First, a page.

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Expand chart
Data: Money.net; Chart: Axios Visuals

Biogen was a shattered biotech company in March after it pulled the plug on its new Alzheimer's drug, but it recaptured Wall Street's good graces by looking at its data again and deciding to shoot for FDA approval after all.

Reality check: Alzheimer's affects almost 6 million Americans, and those patients and their families have desperately sought an effective treatment. But independent experts have not reviewed Biogen's data, and the industry isn't exactly on good footing right now when it comes to being forthright about its data.

What they're saying: Many stock traders are skeptical of Biogen's new Alzheimer's claims, Stat reported.

  • One of the two large clinical trials still failed.
  • Everything depends on whether patients actually improved their cognitive functions on higher doses of the drug, called aducanumab.

Yes, but: That skepticism doesn't mean the drug won't get FDA approval.

  • The FDA has shown a willingness recently to approve drugs, sometimes controversially, if they treat conditions with a dearth of options and if companies agree to conduct post hoc studies.

The big picture: The public should always be skeptical of drug company data and claims — especially with this drug, and in the industry's current state.

  • Any drug treating Alzheimer's would greatly alter society, both clinically and financially, so there's a lot of pressure to get something like this right.
  • There's also a lot of pressure to make sure drug companies aren't manipulating the results. Novartis recently got approval for Zolgensma, the world's most expensive drug, but the FDA later found out the company's data was faulty — and Novartis knew about it.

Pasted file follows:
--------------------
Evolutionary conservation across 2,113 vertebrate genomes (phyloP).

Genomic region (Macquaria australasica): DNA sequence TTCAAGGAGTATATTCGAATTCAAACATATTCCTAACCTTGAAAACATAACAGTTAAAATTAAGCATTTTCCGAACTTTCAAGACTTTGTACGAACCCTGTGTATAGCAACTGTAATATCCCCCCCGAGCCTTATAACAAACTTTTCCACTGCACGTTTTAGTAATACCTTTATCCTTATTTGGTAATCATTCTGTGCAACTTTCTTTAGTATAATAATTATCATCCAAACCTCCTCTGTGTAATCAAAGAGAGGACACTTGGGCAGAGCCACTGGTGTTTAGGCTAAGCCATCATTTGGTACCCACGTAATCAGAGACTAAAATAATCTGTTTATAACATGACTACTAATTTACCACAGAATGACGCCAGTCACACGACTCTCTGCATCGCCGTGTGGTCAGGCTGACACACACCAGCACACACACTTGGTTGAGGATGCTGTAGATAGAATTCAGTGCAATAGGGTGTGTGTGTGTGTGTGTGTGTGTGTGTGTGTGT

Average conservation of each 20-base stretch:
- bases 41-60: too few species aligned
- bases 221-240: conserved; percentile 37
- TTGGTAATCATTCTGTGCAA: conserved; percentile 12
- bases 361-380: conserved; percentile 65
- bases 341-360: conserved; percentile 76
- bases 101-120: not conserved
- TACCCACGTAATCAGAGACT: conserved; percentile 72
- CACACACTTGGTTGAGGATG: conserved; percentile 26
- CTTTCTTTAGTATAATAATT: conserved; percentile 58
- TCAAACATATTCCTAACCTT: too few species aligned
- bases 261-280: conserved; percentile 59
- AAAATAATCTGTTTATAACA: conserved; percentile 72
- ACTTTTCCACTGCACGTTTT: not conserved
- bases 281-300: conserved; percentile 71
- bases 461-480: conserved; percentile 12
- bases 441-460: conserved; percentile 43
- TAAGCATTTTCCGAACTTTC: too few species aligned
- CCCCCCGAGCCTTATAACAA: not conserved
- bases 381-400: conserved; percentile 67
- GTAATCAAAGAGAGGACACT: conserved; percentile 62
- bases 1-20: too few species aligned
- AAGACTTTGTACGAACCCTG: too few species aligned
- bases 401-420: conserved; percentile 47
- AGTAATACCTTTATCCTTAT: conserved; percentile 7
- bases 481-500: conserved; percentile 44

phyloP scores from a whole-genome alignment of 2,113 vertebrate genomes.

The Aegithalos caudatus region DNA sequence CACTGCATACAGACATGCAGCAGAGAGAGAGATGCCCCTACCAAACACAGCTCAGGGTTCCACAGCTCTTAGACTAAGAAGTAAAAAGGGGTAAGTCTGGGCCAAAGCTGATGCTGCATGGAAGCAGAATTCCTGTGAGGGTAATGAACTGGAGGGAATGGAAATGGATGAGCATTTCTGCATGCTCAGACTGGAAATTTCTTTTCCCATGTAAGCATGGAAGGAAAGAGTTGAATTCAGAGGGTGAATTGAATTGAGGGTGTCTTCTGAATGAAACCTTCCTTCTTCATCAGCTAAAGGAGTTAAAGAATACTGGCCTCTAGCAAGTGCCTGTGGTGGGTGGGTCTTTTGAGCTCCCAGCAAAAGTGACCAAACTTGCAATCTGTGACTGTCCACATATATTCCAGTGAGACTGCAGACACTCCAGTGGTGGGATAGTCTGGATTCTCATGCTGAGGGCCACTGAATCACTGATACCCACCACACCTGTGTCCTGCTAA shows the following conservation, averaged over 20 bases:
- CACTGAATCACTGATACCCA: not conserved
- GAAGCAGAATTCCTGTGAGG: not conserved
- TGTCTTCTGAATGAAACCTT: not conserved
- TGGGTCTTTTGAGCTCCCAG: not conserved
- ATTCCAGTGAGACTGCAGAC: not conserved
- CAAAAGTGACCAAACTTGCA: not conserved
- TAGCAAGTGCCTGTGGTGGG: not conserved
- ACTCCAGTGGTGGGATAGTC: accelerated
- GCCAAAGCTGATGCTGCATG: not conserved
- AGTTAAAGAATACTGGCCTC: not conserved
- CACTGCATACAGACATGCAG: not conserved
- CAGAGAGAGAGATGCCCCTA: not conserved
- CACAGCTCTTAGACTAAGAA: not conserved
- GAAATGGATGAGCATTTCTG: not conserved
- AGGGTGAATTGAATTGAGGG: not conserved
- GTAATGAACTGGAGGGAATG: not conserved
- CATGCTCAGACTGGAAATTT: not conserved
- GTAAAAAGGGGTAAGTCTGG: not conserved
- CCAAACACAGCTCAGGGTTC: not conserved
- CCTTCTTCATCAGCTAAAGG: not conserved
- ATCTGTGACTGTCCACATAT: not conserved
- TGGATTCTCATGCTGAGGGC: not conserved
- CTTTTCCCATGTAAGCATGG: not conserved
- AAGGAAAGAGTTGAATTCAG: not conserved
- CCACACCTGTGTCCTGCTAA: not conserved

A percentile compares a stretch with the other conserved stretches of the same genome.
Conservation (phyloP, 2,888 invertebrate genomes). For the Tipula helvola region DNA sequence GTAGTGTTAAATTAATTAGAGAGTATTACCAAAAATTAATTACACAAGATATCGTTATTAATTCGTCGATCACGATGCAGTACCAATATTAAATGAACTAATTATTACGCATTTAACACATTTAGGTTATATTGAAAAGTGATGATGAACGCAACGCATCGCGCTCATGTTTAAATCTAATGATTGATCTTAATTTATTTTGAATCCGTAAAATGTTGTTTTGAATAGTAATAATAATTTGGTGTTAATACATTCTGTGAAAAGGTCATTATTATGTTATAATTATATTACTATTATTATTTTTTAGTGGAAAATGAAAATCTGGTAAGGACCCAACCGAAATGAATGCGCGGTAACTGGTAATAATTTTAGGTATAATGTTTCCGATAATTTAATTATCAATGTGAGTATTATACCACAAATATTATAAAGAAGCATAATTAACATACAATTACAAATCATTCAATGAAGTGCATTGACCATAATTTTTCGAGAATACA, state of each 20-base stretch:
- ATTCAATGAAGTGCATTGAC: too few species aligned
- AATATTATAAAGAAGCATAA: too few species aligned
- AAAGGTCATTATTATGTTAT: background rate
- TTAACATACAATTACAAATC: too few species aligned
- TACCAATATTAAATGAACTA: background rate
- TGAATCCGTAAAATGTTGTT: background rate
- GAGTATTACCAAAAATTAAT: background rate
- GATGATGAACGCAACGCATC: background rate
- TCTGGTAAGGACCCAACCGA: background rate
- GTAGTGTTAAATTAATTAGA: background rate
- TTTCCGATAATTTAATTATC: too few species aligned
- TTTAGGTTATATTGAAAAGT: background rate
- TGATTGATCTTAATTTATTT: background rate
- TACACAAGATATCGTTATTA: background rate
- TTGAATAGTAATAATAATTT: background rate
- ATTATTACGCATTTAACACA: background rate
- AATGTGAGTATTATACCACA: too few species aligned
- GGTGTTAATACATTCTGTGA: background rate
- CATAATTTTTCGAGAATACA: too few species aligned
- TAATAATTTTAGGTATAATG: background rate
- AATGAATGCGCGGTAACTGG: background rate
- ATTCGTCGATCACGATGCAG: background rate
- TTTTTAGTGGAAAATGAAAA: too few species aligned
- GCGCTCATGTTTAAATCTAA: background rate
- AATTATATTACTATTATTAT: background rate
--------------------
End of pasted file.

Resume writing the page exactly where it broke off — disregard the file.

Go deeper: The outlook for Alzheimer's research keeps getting bleaker

Go deeper

5 mins ago - World

Maximum pressure campaign escalates with Fakhrizadeh killing

Photo: Fars News Agency via AP

The assassination of Mohsen Fakhrizadeh, the architect of Iran’s military nuclear program, is a new height in the maximum pressure campaign led by the Trump administration and the Netanyahu government against Iran.

Why it matters: It exceeds the capture of the Iranian nuclear archives by the Mossad, and the sabotage in the advanced centrifuge facility in Natanz.

Scoop: Biden weighs retired General Lloyd Austin for Pentagon chief

Lloyd Austin testifying before Congress in 2015. Photo: Chip Somodevilla/Getty Images

Joe Biden is considering retired four-star General Lloyd Austin as his nominee for defense secretary, adding him to a shortlist that includes Jeh Johnson, Tammy Duckworth and Michele Flournoy, two sources with direct knowledge of the decision-making tell Axios.

Why it matters: A nominee for Pentagon chief was noticeably absent when the president-elect rolled out his national security team Tuesday. Flournoy had been widely seen as the likely pick, but Axios is told other factors — race, experience, Biden's comfort level — have come into play.

Updated 2 hours ago - Politics & Policy

Coronavirus dashboard

Illustration: Sarah Grillo/Axios

  1. Health: WHO: AstraZeneca vaccine must be evaluated on "more than a press release."
  2. Politics: Supreme Court backs religious groups on New York COVID restrictions.
  3. World: Thailand, Philippines sign deal with AstraZeneca for vaccine.
  4. Economy: Safety nets to disappear in December Black Friday shopping across the U.S., in photosAmazon hires 1,400 workers a day throughout pandemic.
  5. Education: National standardized tests delayed until 2022.